Unfortunately, it looks like he can. And worse, it looks like he'll get away with it.
In that case Michael, the law doesn't apply to me either. Now please let me know where I can find you so I can go and snoop through your belongings.
Constitutionally the President CAN NOT just decide not to follow the law. Where there is no law he can decide he has the right to do things, but he cannot explicitly break the law. He has, and he may get away with it (I hope that he doesn't). The President has sworn to uphold the constitution. Apparently he thinks that means ignore it.
If this issue is "about the executive branch ignoring the law", then consider this. The Bush administration has briefed Congress (including Democrats) numerous times on the program. This is not the action of an administration trying to break the law.
That's nice. All you have to do is declare war and you automatically become king. Sweet.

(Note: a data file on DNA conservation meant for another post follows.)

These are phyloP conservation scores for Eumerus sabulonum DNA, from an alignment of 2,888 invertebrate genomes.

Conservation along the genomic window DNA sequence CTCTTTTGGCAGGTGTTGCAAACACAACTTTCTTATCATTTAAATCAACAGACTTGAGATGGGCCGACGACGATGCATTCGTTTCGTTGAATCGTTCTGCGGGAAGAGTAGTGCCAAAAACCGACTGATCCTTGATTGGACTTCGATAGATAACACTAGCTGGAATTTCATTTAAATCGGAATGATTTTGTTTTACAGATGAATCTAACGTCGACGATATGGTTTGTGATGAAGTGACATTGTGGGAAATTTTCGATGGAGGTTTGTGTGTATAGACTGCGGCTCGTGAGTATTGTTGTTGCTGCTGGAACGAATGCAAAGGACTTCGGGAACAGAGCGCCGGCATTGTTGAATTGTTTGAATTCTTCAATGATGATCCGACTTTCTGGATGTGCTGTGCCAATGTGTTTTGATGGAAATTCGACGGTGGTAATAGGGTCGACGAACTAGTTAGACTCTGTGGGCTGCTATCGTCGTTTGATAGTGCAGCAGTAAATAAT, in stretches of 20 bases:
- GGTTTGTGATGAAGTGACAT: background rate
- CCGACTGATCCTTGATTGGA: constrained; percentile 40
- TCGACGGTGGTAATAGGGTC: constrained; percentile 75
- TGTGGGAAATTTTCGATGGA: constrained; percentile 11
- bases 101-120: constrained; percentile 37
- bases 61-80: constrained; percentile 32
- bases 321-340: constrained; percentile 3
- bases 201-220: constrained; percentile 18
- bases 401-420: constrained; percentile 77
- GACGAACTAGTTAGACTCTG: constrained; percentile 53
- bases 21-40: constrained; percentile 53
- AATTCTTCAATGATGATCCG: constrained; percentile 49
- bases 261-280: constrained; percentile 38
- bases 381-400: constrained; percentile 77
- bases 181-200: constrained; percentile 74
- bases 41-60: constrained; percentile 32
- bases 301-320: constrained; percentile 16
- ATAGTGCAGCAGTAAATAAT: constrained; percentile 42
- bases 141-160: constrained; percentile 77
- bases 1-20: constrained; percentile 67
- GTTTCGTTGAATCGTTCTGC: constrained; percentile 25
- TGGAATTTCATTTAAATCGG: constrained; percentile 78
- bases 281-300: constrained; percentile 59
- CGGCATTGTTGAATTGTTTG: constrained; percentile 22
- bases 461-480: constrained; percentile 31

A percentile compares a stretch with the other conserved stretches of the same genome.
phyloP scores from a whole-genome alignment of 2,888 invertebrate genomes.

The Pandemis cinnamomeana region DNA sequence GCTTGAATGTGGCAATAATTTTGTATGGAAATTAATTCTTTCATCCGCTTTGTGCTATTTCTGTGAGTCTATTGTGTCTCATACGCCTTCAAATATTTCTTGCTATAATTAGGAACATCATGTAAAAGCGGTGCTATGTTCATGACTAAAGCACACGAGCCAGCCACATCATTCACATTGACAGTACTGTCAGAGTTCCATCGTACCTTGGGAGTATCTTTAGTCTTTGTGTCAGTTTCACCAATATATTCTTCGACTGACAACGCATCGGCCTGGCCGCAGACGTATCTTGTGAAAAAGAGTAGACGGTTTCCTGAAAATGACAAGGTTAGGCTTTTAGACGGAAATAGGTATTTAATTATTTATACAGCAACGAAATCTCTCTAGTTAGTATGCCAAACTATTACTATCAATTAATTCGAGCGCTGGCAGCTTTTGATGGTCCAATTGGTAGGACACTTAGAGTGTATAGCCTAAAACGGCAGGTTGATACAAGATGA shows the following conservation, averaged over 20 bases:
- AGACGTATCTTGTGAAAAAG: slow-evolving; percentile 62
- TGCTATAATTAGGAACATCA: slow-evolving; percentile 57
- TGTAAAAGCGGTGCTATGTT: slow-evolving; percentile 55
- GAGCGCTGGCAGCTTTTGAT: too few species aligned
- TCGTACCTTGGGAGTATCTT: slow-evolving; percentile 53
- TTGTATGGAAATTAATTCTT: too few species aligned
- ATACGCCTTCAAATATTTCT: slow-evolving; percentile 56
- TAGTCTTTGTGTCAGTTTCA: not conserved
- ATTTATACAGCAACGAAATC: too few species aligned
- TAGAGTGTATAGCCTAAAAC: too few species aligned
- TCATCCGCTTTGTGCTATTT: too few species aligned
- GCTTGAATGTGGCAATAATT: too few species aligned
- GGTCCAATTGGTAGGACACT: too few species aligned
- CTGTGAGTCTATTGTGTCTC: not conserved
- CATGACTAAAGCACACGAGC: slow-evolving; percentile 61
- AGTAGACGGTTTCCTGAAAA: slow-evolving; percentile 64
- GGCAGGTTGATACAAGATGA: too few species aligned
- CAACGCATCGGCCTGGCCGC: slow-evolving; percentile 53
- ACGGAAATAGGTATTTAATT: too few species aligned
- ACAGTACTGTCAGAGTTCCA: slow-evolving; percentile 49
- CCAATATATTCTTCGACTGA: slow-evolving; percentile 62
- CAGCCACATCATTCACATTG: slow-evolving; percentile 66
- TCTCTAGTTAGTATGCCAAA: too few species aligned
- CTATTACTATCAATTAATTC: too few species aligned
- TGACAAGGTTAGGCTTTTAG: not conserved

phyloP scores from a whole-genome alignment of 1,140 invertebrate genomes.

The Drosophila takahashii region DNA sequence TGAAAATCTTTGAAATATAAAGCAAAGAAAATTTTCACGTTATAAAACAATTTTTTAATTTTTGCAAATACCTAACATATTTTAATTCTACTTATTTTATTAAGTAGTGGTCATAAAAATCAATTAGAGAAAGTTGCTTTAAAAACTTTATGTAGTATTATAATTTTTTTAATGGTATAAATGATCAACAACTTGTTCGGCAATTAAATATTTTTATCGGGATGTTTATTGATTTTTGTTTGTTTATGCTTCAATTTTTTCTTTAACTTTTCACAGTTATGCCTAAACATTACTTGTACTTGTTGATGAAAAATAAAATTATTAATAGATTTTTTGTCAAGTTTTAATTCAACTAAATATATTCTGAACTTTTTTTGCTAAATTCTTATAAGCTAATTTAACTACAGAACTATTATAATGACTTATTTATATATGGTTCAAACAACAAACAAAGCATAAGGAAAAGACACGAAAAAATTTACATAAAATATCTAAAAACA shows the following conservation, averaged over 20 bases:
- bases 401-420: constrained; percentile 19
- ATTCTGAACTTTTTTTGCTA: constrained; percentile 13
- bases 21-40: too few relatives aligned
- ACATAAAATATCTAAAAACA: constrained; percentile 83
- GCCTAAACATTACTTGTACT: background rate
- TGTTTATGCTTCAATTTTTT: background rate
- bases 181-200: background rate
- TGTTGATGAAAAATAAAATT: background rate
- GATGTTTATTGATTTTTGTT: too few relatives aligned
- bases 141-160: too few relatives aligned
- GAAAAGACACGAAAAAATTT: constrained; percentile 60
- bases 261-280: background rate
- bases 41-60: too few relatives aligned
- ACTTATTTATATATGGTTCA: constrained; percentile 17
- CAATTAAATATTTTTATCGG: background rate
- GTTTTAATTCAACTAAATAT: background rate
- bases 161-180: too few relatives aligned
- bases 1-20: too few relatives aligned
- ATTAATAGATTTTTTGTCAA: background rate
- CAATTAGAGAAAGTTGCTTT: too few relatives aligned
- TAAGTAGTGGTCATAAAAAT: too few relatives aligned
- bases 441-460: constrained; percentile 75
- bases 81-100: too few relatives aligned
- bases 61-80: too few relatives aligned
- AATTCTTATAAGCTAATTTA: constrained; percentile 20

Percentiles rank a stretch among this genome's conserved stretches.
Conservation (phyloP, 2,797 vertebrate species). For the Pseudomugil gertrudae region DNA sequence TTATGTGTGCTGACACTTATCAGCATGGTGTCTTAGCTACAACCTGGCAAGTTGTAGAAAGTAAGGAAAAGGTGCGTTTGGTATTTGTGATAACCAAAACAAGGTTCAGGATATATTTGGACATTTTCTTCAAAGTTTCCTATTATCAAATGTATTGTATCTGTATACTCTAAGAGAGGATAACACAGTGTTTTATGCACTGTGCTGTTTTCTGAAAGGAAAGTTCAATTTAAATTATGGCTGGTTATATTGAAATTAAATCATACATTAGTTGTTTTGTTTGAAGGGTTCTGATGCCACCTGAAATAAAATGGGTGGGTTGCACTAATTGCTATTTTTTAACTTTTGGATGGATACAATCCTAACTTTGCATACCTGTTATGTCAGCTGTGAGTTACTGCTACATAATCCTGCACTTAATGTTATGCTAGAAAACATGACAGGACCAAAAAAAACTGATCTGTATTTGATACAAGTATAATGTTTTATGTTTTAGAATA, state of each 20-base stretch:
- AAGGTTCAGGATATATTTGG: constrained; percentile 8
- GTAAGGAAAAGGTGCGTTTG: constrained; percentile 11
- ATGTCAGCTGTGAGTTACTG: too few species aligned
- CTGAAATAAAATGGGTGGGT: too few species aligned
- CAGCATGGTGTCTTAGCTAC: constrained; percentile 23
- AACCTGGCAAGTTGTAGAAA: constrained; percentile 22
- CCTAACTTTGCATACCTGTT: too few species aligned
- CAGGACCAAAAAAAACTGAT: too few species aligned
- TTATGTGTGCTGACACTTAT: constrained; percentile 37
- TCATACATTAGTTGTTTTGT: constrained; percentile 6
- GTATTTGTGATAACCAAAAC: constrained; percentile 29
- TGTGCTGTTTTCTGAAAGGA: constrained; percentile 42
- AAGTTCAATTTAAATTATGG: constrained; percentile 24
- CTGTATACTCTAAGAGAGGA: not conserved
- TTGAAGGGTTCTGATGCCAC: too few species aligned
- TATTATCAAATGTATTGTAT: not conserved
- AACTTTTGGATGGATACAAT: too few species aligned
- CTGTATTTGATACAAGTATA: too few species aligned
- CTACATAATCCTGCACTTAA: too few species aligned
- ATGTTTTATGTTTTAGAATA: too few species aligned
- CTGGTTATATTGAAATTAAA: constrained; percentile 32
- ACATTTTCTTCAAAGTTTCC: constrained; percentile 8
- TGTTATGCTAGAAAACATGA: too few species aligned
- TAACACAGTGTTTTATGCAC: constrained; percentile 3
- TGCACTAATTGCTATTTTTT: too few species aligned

As much as I agree with Bruce's assessment, it always pains me that pretty much everyone who talks about these things only ever gets upset when they affect US-Americans - the same kind of spying is tolerated, or often even defended, when it applies to foreigners. After all... they're just foreigners, right?
I think there's a big ethical pitfall there, and many people don't even seem to realise it exists. Shouldn't the same ethical principles apply to everyone, no matter where they're from?
And yes, I know this is more about politics than security, so I didn't expect Bruce to comment on these things, but I do believe it's necessary to point out these things, because this, too, is an abyss that we don't want to get into, one that ultimately leads (and already has led!) to a Kafkaesque world of secret prisons, torture, and utter disregard for human rights and dignity.